Lucky Lucy acted more like a lap dog than the wild Alberta horse she is.
I met Lucy this past March after she had jumped a broken fence in high snow on a parcel of land north of Calgary, which just happened to belong to my sister and brother-in-law.
Although she was still looking pretty ragged when I met her, Lucy was apparently in much worse condition when she first arrived. Her coat was matted and hair was missing in places that she had chewed off trying to relieve itch. Her stomach was bloated despite the fact she was near starving from trying to eke out an existence in the Alberta winter.
But all that was before I arrived, before my brother-in-law took to hand feeding Lucy oats mixed with worm medicine and melting snow for her to drink. When he sprinkled her with flea powder, Lucy flopped down in the snow and rolled around belly up. The first time I saw it I thought she was having a heart attack. But just as quickly she hopped up again and moseyed over to the hay bale she was sharing with a half dozen deer.
“Hay,” explained my nephew, Joshua. “… is not nutritious like oats. It’s just to give her something to do. It’s like chips for humans.”
Lucy loved her new life and within days was showing signs of improved health. By the time I arrived, Lucy would trot up to my brother-in-law’s truck as it approached, wait by the door for him to disembark and then proceed to follow him wherever he went.
I had never really been close to a horse before. The odd five-minute ride at the Regatta was the sum total of my experience. No, that’s not true. In Grade 10, my friend Sonia had a horse named Clover down at Clovelly and she brought me down to meet him and take some photographs.
Having grown up in a family of eight children, horses weren’t exactly in our budget. So I was thrilled to meet Lucy, who stood next to the truck as the oil was changed and tried to follow Rocky inside his shed.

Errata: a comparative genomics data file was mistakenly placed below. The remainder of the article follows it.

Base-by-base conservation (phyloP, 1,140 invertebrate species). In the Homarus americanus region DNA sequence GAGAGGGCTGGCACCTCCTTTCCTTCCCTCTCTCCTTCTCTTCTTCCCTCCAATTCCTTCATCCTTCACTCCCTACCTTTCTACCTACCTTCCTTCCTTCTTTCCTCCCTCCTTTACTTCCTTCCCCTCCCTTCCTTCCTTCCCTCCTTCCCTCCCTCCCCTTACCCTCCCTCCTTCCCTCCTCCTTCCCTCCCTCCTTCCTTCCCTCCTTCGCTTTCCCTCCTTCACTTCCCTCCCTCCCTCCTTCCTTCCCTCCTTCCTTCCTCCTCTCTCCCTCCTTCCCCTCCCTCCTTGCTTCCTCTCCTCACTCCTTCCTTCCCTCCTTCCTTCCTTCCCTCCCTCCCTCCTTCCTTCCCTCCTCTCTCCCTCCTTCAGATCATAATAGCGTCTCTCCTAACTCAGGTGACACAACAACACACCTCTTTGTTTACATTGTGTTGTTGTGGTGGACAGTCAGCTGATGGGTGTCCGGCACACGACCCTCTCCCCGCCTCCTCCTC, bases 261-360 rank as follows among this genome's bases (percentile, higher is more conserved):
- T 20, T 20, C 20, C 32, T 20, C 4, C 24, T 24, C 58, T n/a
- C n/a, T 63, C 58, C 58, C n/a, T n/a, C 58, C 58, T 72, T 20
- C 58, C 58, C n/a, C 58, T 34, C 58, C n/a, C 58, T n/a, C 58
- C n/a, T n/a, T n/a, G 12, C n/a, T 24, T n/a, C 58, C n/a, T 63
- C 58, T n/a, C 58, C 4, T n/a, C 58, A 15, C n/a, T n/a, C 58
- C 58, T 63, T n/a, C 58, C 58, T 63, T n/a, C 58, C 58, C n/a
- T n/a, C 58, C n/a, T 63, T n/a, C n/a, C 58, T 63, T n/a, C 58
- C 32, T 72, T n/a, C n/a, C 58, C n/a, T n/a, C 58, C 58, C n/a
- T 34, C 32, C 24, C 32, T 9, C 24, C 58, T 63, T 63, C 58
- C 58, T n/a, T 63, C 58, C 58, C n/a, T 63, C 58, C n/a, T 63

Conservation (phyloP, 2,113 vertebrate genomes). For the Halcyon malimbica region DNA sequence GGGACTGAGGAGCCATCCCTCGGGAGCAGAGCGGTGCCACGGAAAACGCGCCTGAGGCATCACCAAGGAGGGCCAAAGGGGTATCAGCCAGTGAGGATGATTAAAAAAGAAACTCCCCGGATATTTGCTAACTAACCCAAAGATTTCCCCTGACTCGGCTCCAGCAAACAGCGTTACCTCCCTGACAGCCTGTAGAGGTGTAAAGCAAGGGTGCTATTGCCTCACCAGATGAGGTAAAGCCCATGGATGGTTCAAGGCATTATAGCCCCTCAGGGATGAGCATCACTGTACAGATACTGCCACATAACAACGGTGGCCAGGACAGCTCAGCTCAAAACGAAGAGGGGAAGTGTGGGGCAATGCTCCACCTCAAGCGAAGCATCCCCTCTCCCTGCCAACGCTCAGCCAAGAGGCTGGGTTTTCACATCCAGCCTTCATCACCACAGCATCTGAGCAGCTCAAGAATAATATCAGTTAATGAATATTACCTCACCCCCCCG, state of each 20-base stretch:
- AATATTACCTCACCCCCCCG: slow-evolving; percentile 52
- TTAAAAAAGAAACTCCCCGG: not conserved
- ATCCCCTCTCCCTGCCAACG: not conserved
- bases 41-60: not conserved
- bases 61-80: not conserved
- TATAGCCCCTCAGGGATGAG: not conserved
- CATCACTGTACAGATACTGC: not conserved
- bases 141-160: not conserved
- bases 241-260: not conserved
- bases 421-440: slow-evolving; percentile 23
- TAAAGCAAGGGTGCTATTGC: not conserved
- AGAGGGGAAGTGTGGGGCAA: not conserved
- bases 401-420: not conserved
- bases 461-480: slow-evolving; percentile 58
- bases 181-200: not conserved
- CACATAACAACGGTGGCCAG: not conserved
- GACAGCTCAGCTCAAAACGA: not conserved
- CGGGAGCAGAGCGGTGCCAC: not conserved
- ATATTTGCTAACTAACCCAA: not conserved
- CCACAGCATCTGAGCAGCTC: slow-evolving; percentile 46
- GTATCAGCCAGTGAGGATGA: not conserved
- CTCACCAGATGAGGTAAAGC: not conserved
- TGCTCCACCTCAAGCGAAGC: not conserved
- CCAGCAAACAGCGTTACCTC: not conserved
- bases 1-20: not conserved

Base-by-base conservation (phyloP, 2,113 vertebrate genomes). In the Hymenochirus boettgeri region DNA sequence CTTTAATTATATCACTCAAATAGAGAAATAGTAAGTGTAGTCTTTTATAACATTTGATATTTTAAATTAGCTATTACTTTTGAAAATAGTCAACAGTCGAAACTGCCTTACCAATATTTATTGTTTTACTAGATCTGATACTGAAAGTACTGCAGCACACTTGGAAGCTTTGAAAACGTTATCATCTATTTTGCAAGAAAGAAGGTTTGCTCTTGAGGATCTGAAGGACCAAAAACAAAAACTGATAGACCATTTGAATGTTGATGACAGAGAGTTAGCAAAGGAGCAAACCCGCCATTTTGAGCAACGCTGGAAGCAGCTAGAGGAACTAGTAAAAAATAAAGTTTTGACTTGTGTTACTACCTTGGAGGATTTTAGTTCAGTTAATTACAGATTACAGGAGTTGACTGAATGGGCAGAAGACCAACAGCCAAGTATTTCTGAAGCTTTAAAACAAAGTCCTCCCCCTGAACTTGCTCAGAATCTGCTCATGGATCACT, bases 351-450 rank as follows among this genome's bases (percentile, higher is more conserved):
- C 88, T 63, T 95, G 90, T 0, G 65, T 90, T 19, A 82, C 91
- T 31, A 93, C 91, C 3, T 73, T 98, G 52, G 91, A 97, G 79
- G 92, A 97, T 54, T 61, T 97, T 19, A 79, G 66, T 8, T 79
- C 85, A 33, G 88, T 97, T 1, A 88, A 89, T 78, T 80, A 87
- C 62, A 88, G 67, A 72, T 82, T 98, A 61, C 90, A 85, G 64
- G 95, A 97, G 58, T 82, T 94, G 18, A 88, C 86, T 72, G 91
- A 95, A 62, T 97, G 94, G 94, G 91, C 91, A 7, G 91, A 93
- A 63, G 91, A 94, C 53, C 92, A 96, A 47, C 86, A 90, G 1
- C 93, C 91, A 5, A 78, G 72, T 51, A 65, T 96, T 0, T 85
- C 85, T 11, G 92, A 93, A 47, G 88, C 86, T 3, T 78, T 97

Of course I had to come home to my family and leave Lucy behind, but Lucy updates followed me to Newfoundland.
One day in April, Lucy’s stallion showed up on the perimeter of the property.
Now, as you can imagine, stallions don’t like to share their mares. He knew Lucy was in there living the equestrian life of Riley, and he was determined to get her back. So he, along with his harem of other mares and offspring, circled the property until he found the break in the fence. Once inside, he bullied poor Lucy to check out of the spa and return to the life of foraging she had so happily left behind.
I’m sad that Lucy won’t get her oats and hay anymore. In fact, Lucy will be lucky if she’s not turned into dog food, a common fate for some of Alberta’s wild horses.
But I realized here in St. John’s, there are places I can go to get my recently acquired horse fix.
Clovelly Stables, off Logy Bay Road, former home of my friend’s Clover, is celebrating its 30th anniversary this year. Clovelly offers pony rides, birthday parties and riding lessons.
“We are so much more than a boarding facility,” says Erin Gallant, executive director of Clovelly Stables. “As of 2012. Clovelly Stables Community became a registered not-for-profit organization providing a work place for persons with disabilities, therapeutic recreation programs for youth, physical activity for families and partnerships with other community organizations to promote health and active living.”
Check out clovellystables.ca for full details.
For the past 20 years, Rainbow Riders on Mount Scio Road has operated a therapeutic riding program to help children with physical, cognitive and emotional disabilities develop and grow.
In Mount Pearl, Equine Meadows on Heavy Tree Road is known for its excellent riding lessons. Jessica Lewis, a high school student, loves spending time there.
“I can even volunteer for free riding time,” says Lewis, who has been taking lessons at Equine Meadows with Angela O’Connell for two years.
Apart from these three mentioned, there are at least four other riding facilities in the St. John’s area: Embarr Stables on Cochrane Pond Road off Back Line in the Goulds; Avalon Equestrian Centre in Upper Gullies, C.B.S.; Cloverdale Farm in Logy Bay; and Willadell Stables in the Goulds.
Susan Flanagan attended the Clovelly
Kentucky Derby fundraiser Saturday night. She can be reached at email@example.com.